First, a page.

Lays of Ancient Rome

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Lays of Ancient Rome, 1881 edition (ISBN 0898759366)

Lays of Ancient Rome is a collection of narrative poems, or lays, by Thomas Babington Macaulay. Four of these recount heroic episodes from early Roman history with strong dramatic and tragic themes, giving the collection its name. Macaulay also included two poems inspired by recent history: Ivry (1824) and The Armada (1832).

Overview[edit]

The Lays were composed by Lord Macaulay during his spare time, while he was the "legal member" of the Governor-General of India's Supreme Council from 1834 to 1838. He later wrote of them:

The plan occurred to me in the jungle at the foot of the Neilgherry hills; and most of the verses were made during a dreary sojourn at Ootacamund and a disagreeable voyage in the Bay of Bengal.[1]

The Roman ballads are preceded by brief introductions, discussing the legends from a scholarly perspective. Macaulay explains that his intention was to write poems resembling those that might have been sung in ancient times.

The Lays were first published by Longman in 1842, at the beginning of the Victorian Era. They became immensely popular, and were a regular subject of recitation, then a common pastime. The Lays were standard reading in British public schools for more than a century. Winston Churchill memorised them while at Harrow School, in order to show that he was capable of mental prodigies, notwithstanding his lackluster academic performance.[2]

The poems[edit]

John Reinhard Weguelin, Horatius defending the Sublician bridge, from the 1881 edition.

Horatius[edit]

The first poem, Horatius, describes how Publius Horatius and two companions, Spurius Lartius and Titus Herminius, held the Sublician bridge against the Etruscan army of Lars Porsena, King of Clusium. The three heroes are willing to die in order to prevent the enemy from crossing the bridge, and sacking an otherwise ill-defended Rome. While the trio close with the front ranks of the Etruscans, the Romans hurriedly work to demolish the bridge, leaving their enemies on the wrong side of the swollen Tiber.[3]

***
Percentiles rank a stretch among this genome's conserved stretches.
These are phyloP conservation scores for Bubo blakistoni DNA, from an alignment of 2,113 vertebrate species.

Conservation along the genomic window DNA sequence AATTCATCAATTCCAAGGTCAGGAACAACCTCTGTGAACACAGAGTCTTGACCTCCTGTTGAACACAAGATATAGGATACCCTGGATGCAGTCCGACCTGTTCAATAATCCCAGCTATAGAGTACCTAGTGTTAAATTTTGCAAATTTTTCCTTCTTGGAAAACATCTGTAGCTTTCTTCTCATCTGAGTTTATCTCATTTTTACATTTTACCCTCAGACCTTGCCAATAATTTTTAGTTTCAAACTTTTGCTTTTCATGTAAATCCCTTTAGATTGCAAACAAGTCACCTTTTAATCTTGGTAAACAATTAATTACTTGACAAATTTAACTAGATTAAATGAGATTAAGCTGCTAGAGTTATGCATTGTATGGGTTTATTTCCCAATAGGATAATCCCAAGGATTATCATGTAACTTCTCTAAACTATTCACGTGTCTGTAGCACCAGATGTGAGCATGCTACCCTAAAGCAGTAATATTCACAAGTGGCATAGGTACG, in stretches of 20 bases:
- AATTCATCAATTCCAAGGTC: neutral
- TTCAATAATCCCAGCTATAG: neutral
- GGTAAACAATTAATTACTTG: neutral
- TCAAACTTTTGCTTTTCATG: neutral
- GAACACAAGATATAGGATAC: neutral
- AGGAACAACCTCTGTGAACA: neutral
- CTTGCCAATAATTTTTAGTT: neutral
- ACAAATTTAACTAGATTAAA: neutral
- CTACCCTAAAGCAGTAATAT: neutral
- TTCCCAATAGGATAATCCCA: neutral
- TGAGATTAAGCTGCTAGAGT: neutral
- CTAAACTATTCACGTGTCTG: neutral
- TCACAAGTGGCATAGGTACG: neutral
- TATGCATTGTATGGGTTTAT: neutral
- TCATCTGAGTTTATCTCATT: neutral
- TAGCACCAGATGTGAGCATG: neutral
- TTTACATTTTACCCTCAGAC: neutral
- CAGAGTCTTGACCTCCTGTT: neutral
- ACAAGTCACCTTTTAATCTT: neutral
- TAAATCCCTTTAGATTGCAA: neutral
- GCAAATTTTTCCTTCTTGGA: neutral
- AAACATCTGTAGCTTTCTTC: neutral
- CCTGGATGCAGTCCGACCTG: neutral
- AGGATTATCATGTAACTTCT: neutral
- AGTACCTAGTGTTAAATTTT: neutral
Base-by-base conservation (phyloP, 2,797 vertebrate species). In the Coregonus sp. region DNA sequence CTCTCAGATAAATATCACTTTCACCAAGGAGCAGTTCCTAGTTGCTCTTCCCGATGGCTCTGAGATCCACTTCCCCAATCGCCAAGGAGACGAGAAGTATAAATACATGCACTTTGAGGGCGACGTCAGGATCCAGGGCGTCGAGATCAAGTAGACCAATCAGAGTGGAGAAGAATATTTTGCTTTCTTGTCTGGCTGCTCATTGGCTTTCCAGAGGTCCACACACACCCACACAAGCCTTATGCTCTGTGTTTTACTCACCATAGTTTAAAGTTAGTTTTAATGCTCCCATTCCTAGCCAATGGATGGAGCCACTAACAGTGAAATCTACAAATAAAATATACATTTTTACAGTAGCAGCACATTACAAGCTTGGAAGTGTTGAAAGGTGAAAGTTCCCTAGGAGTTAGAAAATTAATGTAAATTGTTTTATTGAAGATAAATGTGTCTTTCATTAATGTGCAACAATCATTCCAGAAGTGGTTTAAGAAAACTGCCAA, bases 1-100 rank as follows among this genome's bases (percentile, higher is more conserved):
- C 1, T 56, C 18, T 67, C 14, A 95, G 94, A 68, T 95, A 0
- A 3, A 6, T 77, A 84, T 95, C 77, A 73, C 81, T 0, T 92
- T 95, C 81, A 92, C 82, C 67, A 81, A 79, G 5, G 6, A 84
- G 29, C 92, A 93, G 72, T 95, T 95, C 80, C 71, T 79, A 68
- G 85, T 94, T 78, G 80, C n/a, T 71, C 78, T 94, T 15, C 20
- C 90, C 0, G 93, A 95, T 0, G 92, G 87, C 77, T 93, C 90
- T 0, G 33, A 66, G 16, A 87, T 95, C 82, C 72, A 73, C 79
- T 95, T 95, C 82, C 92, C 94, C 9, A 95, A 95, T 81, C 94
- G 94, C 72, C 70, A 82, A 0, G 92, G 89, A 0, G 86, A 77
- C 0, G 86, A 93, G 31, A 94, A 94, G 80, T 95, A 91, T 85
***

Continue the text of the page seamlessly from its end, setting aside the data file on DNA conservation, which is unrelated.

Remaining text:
This poem contains the often-quoted lines:

Then out spake brave Horatius,
The Captain of the Gate:
"To every man upon this earth
Death cometh soon or late.
And how can man die better
Than facing fearful odds,
For the ashes of his fathers,
And the temples of his Gods."[4]

Lartius and Herminius regain the Roman side before the bridge falls, but Horatius is stranded, and jumps into the river still wearing his full armor. Macaulay writes,

And when above the surges
They saw his crest appear,
All Rome sent forth a rapturous cry,
And even the ranks of Tuscany
Could scarce forebear to cheer.

He reaches the Roman shore, is rewarded, and his act of bravery earns him mythic status:

With weeping and with laughter
Still is the story told,
How well Horatius kept the bridge
In the brave days of old.

The Battle of Lake Regillus[edit]

John Reinhard Weguelin, Castor and Pollux fighting at the Battle of Lake Regillus, from the 1881 edition.

This poem celebrates the Roman victory over the Latin League, at the Battle of Lake Regillus. Several years after the retreat of Porsena, Rome was threatened by a Latin army led by the deposed Roman king, Lucius Tarquinius Superbus, together with his son, Titus Tarquinius, and his son-in-law, Octavius Mamilius, prince of Tusculum. The fighting described by Macaulay is fierce and bloody, and the outcome is only decided when the twin gods Castor and Pollux descend to the battlefield on the side of Rome.

This poem includes a number of finely described single-combats, in conscious imitation of Homer's Iliad.[5]

Virginia[edit]